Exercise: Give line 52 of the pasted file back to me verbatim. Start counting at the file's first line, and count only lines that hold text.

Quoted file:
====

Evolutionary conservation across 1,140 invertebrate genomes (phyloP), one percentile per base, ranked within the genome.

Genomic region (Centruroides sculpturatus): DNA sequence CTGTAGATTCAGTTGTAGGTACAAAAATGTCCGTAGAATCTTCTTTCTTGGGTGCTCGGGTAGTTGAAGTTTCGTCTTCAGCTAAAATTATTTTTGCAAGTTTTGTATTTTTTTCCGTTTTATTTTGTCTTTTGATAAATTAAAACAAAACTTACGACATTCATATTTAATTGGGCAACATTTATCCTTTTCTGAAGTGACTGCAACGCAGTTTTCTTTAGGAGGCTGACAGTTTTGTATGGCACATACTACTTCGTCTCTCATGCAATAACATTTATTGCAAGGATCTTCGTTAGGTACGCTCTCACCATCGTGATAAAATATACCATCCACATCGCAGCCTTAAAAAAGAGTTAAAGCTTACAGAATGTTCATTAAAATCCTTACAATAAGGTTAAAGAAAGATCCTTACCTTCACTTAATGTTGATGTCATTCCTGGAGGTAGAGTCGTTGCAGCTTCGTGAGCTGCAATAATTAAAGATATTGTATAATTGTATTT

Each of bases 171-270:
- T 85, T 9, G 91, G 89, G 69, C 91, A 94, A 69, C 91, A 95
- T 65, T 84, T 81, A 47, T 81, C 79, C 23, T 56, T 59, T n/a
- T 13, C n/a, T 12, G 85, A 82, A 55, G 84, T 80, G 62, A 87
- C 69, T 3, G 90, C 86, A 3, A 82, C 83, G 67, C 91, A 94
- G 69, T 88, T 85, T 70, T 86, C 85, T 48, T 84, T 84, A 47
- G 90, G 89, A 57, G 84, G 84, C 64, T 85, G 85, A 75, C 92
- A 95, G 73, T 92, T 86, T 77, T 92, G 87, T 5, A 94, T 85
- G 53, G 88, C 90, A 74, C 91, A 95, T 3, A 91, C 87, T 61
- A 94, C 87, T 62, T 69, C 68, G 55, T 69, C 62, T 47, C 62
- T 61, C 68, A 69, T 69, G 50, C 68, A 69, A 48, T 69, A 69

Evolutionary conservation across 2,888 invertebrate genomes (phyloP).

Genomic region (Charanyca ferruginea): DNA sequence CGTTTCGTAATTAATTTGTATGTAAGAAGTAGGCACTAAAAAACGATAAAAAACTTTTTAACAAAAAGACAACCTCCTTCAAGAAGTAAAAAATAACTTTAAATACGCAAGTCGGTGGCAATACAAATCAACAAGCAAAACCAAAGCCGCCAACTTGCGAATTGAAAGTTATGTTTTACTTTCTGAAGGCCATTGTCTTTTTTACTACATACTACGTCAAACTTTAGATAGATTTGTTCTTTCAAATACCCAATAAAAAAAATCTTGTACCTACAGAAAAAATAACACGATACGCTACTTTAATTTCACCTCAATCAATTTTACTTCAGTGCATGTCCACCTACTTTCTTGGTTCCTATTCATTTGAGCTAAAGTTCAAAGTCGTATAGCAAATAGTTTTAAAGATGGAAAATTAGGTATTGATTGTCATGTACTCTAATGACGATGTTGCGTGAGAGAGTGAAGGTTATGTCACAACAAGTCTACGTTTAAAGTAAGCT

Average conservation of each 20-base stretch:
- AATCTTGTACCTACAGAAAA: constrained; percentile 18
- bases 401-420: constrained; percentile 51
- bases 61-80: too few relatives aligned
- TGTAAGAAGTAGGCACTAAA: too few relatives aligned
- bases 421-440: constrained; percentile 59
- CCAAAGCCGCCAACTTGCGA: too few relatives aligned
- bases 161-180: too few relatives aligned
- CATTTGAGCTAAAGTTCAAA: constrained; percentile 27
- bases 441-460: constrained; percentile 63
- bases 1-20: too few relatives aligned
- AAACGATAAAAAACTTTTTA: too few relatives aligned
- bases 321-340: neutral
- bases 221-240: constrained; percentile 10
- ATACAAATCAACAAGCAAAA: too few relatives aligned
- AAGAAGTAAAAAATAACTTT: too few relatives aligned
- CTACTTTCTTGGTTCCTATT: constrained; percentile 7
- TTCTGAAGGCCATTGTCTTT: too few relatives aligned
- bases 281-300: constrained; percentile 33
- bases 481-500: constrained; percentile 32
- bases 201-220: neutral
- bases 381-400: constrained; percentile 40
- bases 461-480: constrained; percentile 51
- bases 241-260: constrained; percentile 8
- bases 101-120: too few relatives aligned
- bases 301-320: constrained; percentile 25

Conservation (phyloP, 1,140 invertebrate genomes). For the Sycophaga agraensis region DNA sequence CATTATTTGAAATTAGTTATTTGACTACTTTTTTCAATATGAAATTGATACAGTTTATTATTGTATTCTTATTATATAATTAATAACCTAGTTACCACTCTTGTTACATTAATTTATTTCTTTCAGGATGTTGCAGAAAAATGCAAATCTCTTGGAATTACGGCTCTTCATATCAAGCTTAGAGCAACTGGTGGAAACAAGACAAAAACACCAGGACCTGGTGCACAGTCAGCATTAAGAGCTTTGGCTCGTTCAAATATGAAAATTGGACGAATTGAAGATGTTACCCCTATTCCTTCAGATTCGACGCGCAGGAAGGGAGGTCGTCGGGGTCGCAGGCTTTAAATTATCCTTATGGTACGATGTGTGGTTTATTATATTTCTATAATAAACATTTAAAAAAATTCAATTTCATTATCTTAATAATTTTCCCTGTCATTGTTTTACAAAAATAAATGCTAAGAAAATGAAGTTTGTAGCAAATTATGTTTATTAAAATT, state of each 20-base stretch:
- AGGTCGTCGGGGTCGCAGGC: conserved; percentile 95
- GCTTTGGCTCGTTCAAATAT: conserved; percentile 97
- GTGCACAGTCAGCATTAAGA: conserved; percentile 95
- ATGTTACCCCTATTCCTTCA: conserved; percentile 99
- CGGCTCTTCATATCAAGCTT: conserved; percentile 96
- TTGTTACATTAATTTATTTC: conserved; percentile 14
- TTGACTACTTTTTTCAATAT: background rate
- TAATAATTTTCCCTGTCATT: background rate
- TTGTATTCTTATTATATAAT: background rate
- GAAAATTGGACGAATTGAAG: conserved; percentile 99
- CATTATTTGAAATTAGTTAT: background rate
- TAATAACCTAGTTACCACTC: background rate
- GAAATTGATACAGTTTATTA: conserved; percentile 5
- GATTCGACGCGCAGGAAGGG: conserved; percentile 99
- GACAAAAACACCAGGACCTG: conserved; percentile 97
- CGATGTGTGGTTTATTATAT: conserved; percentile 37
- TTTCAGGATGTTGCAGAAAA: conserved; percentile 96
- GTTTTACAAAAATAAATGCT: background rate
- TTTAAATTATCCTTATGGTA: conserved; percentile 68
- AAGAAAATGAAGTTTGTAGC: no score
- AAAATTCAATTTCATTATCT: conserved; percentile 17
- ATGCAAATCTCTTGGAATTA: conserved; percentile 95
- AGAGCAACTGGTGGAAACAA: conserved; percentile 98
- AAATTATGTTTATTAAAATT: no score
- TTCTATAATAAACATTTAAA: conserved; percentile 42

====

- GAAAATTGGACGAATTGAAG: conserved; percentile 99